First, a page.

The new owner of the former Conservative Central Office has spoken of the “buzz” of buying the site of 50 years of Tory election victories, and back stabbings and plots.
The Daily Telegraph revealed today how Conservative Party has sold its famous former head office in Smith Square, Westminster, for £30.5 million.
The buyer is Irish property company Harcourt Developments, which counts Andrew Parker Bowles, former husband of Camilla, as one of its non-executive directors.
The deal was brokered by Christopher Moran, a former stock market broker who made his money in the 1980s and then in the early 1990s in property.
It is thought that the office’s new owner will turn the famous offices into flats.
Mr Parker Bowles was out of the country and unavailable for comment. The company’s owner Pat Doherty was also unavailable.
However, former RTÉ presenter Mike Murphy, who owns a stake in Harcourt, reportedly told Irish radio: “Just recently we bought the Conservative Party headquarters in London.
“There is a kind of little buzz about it. You think 'Isn’t it amusing?’. There is a little touch of irony.
“It has to be said that the Conservative Party didn’t come with it - they have left.”
The sale of the site of 50 years of Tory election victories and defeats, plottings and back stabbings will leave the party with a profit of around £15 million.
Senior Tory sources said this cash would allow the party to be debt-free for the first time in a decade.
But most recent figures from the Electoral Commission showed the Tories owed nearly £20 million in loans and had arranged a £15.6 million overdraft to buy the freehold ahead of the sale.
The Conservatives have been discreetly trying to sell 32 Smith Square since July 2004, when the party moved to more modern offices in nearby Victoria Street.
The party had packaged together the 1920s office block, together with its freehold and a freehold to flats in neighbouring Tufton Street, in a bid to find a buyer.
The deal was completed on Wednesday evening, minutes before a major party fund-raiser got under way in south-west London.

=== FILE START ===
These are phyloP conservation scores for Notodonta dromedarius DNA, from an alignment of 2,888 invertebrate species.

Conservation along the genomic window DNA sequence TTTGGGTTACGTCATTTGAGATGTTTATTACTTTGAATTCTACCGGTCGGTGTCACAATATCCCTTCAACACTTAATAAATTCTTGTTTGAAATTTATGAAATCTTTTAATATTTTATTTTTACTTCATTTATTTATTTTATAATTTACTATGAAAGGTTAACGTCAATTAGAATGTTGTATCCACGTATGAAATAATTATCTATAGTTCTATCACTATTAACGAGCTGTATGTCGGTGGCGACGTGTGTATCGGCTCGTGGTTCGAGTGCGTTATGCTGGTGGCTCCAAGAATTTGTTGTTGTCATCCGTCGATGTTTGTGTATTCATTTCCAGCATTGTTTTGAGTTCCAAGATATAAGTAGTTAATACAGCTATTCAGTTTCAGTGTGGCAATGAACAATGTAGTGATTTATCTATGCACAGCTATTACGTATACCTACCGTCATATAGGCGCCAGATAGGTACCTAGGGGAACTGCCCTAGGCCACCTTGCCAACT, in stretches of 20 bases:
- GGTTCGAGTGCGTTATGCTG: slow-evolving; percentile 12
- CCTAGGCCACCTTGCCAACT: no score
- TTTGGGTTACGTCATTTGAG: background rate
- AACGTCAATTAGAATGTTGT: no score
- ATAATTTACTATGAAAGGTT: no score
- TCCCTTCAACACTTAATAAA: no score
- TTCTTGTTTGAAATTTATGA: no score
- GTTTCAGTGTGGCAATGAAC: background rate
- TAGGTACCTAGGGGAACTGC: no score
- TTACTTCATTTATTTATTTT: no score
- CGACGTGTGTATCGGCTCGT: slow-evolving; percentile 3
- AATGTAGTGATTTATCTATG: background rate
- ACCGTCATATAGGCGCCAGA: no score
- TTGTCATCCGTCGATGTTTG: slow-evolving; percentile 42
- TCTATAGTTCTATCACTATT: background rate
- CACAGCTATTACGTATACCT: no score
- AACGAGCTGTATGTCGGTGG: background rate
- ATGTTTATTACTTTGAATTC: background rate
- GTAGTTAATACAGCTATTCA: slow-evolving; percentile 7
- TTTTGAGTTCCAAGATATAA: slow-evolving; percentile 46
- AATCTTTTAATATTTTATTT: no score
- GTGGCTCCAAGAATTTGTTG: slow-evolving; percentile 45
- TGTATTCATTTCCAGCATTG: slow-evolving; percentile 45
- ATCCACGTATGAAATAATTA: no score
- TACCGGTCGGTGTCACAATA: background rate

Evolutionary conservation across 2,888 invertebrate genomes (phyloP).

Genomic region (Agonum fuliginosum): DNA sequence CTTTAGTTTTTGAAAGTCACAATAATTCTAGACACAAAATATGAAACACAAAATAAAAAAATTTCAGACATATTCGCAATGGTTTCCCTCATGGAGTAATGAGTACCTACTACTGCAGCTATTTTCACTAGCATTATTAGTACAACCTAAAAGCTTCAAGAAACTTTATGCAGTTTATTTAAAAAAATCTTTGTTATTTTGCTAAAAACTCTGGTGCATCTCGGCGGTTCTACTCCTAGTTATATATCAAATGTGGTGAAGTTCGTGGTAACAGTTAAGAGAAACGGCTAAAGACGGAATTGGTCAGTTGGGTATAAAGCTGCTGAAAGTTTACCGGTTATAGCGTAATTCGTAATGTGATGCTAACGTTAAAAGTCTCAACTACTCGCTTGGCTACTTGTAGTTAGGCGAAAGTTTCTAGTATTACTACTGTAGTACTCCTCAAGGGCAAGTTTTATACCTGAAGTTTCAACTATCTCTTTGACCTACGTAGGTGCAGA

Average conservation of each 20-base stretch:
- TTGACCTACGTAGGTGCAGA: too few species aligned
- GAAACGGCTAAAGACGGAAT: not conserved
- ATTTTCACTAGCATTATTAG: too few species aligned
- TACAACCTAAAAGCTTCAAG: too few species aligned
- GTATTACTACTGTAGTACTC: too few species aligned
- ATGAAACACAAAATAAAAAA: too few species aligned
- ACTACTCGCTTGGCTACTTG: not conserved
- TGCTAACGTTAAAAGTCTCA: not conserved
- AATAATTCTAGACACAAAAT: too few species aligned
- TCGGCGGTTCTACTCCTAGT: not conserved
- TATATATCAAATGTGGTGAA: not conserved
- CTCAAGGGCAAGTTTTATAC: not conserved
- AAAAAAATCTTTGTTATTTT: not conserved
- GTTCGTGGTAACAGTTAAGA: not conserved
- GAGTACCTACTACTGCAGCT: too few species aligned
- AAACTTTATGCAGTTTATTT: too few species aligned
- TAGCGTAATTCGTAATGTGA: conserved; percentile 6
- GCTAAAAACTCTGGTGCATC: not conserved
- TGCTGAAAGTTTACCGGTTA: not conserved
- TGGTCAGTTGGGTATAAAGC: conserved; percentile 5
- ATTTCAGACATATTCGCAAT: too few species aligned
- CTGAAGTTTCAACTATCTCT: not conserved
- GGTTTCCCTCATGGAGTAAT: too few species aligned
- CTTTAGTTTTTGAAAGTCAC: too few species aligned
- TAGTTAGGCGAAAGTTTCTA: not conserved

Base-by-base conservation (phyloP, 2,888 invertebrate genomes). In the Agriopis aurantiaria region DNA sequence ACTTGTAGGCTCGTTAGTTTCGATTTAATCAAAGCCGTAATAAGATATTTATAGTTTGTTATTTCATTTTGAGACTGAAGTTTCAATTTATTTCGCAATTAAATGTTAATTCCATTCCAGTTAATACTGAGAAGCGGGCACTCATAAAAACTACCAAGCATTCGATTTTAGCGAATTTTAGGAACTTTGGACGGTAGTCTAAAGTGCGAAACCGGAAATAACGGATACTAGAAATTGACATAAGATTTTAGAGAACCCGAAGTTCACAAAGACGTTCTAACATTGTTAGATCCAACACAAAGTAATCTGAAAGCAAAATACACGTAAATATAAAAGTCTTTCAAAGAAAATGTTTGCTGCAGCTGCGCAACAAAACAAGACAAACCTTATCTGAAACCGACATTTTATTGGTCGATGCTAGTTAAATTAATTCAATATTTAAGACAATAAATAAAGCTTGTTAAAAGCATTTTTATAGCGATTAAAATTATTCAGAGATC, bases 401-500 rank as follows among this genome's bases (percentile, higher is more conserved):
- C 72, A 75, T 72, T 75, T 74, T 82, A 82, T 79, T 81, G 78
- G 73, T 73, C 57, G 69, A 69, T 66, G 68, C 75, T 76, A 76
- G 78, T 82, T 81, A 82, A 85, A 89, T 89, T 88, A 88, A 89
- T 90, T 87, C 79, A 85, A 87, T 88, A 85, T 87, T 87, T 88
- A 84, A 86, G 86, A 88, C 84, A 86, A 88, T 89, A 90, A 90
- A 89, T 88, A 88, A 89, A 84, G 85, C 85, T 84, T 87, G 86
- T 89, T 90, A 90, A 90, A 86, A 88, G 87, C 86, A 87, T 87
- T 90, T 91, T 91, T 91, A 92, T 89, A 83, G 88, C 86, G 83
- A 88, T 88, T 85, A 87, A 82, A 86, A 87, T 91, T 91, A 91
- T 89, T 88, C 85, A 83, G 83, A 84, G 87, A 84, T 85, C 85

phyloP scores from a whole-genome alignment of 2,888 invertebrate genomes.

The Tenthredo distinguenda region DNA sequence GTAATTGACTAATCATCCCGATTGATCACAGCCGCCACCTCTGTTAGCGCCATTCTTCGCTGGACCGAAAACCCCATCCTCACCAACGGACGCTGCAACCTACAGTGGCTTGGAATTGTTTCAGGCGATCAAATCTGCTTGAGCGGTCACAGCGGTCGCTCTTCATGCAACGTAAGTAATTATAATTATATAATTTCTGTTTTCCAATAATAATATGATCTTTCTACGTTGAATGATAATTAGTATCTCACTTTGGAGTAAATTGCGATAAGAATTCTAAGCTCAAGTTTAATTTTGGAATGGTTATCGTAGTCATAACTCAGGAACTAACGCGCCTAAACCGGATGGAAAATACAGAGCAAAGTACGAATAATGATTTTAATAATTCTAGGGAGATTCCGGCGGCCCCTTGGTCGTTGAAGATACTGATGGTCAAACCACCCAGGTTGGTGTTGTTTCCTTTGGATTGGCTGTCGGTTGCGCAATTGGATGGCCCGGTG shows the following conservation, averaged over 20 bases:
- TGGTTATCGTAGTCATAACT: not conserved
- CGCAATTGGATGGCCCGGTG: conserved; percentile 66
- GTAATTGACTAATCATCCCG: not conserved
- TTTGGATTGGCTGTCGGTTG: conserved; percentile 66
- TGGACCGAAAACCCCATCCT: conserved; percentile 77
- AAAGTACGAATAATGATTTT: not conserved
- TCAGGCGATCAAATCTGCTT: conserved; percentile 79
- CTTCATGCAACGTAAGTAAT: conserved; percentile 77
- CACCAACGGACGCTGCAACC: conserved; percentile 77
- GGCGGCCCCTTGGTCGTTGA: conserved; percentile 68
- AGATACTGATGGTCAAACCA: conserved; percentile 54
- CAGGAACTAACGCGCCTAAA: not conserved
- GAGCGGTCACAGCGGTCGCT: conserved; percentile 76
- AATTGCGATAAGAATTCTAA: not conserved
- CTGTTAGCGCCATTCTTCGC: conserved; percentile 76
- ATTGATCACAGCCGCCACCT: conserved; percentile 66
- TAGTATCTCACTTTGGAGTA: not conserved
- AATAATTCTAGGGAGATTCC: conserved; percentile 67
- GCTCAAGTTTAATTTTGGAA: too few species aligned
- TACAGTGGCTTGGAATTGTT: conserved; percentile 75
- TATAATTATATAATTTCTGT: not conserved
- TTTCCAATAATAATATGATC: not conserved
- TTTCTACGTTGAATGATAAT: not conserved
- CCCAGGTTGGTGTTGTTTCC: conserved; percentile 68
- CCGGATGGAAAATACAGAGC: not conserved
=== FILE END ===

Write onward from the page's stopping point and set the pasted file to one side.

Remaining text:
Lord Marland, the party treasurer, was said to want to complete the deal before he stood down yesterday, making way for new treasurer Michael Spencer.
Neither Lord Marland nor the party would comment last night.
The Conservatives gave The Daily Telegraph a tour of the old offices last autumn. Little had changed since the portrait of Baroness Thatcher was ceremoniously carried out in 2004.
The famous “war room” on the second floor, where the Conservative attack troops took the battle to Labour, was still decorated with campaigning stickers. “Vive Le Quid,” read one. “Keep The Pound,” said another. A third said “You can only be sure with the Conservatives”, while a fourth was clearly stuck there as a joke: “Same old Tories, same old lies”.
Lord Parkinson, chairman from 1981 to 1983 and 1997 to 1998, said Central Office was a great place to be when the party was winning elections.
He told how a distinctly shabby feel was encouraged by the then-treasurer Lord McAlpine to create a parsimonious air to encourage donors to be generous. He said: “McAlpine had a huge hole in the carpet when you went into his room.
A benefactor offered to give him a new carpet. But McAlpine said: 'Over my dead body. That hole is worth thousands’.”